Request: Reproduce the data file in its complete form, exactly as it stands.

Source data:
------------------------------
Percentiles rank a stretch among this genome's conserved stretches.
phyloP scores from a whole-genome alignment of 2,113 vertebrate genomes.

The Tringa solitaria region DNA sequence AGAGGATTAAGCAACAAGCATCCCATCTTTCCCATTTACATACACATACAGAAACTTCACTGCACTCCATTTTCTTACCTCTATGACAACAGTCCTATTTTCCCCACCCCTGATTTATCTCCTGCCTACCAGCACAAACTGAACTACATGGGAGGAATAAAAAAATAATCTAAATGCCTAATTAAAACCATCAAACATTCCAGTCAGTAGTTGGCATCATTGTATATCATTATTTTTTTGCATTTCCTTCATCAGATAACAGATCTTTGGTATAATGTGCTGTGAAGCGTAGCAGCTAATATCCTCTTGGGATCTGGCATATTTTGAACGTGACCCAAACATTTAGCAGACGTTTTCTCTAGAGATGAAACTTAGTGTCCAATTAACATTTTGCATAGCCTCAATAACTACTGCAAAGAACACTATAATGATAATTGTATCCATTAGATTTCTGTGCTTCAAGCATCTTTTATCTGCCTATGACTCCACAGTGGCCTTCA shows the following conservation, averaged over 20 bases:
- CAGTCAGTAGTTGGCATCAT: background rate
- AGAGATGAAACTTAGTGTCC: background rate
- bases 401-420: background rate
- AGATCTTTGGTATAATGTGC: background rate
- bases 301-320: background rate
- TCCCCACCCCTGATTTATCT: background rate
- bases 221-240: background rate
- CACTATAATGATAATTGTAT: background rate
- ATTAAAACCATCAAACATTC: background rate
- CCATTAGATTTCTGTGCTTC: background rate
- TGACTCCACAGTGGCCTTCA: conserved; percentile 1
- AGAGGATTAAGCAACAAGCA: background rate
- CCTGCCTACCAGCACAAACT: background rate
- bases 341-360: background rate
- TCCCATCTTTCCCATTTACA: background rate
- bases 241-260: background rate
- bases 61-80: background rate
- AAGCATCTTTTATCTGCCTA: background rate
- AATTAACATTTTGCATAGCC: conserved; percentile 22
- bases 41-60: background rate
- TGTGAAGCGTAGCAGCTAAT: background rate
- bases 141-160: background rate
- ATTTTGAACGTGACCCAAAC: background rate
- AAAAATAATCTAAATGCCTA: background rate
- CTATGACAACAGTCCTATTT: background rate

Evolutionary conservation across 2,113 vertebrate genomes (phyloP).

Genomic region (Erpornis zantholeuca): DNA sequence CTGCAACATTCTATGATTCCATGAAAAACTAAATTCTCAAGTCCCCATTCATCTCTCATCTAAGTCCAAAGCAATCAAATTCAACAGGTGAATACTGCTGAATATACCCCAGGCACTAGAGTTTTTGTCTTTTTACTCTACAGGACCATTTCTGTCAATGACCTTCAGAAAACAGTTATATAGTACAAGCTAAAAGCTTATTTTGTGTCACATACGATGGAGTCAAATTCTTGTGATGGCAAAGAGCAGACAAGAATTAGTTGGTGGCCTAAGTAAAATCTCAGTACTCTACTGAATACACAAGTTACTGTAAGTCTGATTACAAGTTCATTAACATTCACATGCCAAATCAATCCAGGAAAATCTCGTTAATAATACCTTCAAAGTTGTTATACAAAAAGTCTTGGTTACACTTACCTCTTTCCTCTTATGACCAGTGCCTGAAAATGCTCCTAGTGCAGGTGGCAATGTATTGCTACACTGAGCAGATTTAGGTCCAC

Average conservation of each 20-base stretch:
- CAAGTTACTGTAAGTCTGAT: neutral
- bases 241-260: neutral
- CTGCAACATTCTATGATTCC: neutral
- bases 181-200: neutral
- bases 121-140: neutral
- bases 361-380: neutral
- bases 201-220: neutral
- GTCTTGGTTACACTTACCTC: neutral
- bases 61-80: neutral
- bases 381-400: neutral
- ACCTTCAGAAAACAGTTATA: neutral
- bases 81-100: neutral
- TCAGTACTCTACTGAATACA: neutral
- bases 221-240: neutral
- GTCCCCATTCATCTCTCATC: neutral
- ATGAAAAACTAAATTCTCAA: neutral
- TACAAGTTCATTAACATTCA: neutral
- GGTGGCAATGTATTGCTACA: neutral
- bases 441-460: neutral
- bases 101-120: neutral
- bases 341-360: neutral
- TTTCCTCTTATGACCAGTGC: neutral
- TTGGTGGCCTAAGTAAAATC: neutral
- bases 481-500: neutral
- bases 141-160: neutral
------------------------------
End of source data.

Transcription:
Percentiles rank a stretch among this genome's conserved stretches.
phyloP scores from a whole-genome alignment of 2,113 vertebrate genomes.

The Tringa solitaria region DNA sequence AGAGGATTAAGCAACAAGCATCCCATCTTTCCCATTTACATACACATACAGAAACTTCACTGCACTCCATTTTCTTACCTCTATGACAACAGTCCTATTTTCCCCACCCCTGATTTATCTCCTGCCTACCAGCACAAACTGAACTACATGGGAGGAATAAAAAAATAATCTAAATGCCTAATTAAAACCATCAAACATTCCAGTCAGTAGTTGGCATCATTGTATATCATTATTTTTTTGCATTTCCTTCATCAGATAACAGATCTTTGGTATAATGTGCTGTGAAGCGTAGCAGCTAATATCCTCTTGGGATCTGGCATATTTTGAACGTGACCCAAACATTTAGCAGACGTTTTCTCTAGAGATGAAACTTAGTGTCCAATTAACATTTTGCATAGCCTCAATAACTACTGCAAAGAACACTATAATGATAATTGTATCCATTAGATTTCTGTGCTTCAAGCATCTTTTATCTGCCTATGACTCCACAGTGGCCTTCA shows the following conservation, averaged over 20 bases:
- CAGTCAGTAGTTGGCATCAT: background rate
- AGAGATGAAACTTAGTGTCC: background rate
- bases 401-420: background rate
- AGATCTTTGGTATAATGTGC: background rate
- bases 301-320: background rate
- TCCCCACCCCTGATTTATCT: background rate
- bases 221-240: background rate
- CACTATAATGATAATTGTAT: background rate
- ATTAAAACCATCAAACATTC: background rate
- CCATTAGATTTCTGTGCTTC: background rate
- TGACTCCACAGTGGCCTTCA: conserved; percentile 1
- AGAGGATTAAGCAACAAGCA: background rate
- CCTGCCTACCAGCACAAACT: background rate
- bases 341-360: background rate
- TCCCATCTTTCCCATTTACA: background rate
- bases 241-260: background rate
- bases 61-80: background rate
- AAGCATCTTTTATCTGCCTA: background rate
- AATTAACATTTTGCATAGCC: conserved; percentile 22
- bases 41-60: background rate
- TGTGAAGCGTAGCAGCTAAT: background rate
- bases 141-160: background rate
- ATTTTGAACGTGACCCAAAC: background rate
- AAAAATAATCTAAATGCCTA: background rate
- CTATGACAACAGTCCTATTT: background rate

Evolutionary conservation across 2,113 vertebrate genomes (phyloP).

Genomic region (Erpornis zantholeuca): DNA sequence CTGCAACATTCTATGATTCCATGAAAAACTAAATTCTCAAGTCCCCATTCATCTCTCATCTAAGTCCAAAGCAATCAAATTCAACAGGTGAATACTGCTGAATATACCCCAGGCACTAGAGTTTTTGTCTTTTTACTCTACAGGACCATTTCTGTCAATGACCTTCAGAAAACAGTTATATAGTACAAGCTAAAAGCTTATTTTGTGTCACATACGATGGAGTCAAATTCTTGTGATGGCAAAGAGCAGACAAGAATTAGTTGGTGGCCTAAGTAAAATCTCAGTACTCTACTGAATACACAAGTTACTGTAAGTCTGATTACAAGTTCATTAACATTCACATGCCAAATCAATCCAGGAAAATCTCGTTAATAATACCTTCAAAGTTGTTATACAAAAAGTCTTGGTTACACTTACCTCTTTCCTCTTATGACCAGTGCCTGAAAATGCTCCTAGTGCAGGTGGCAATGTATTGCTACACTGAGCAGATTTAGGTCCAC

Average conservation of each 20-base stretch:
- CAAGTTACTGTAAGTCTGAT: neutral
- bases 241-260: neutral
- CTGCAACATTCTATGATTCC: neutral
- bases 181-200: neutral
- bases 121-140: neutral
- bases 361-380: neutral
- bases 201-220: neutral
- GTCTTGGTTACACTTACCTC: neutral
- bases 61-80: neutral
- bases 381-400: neutral
- ACCTTCAGAAAACAGTTATA: neutral
- bases 81-100: neutral
- TCAGTACTCTACTGAATACA: neutral
- bases 221-240: neutral
- GTCCCCATTCATCTCTCATC: neutral
- ATGAAAAACTAAATTCTCAA: neutral
- TACAAGTTCATTAACATTCA: neutral
- GGTGGCAATGTATTGCTACA: neutral
- bases 441-460: neutral
- bases 101-120: neutral
- bases 341-360: neutral
- TTTCCTCTTATGACCAGTGC: neutral
- TTGGTGGCCTAAGTAAAATC: neutral
- bases 481-500: neutral
- bases 141-160: neutral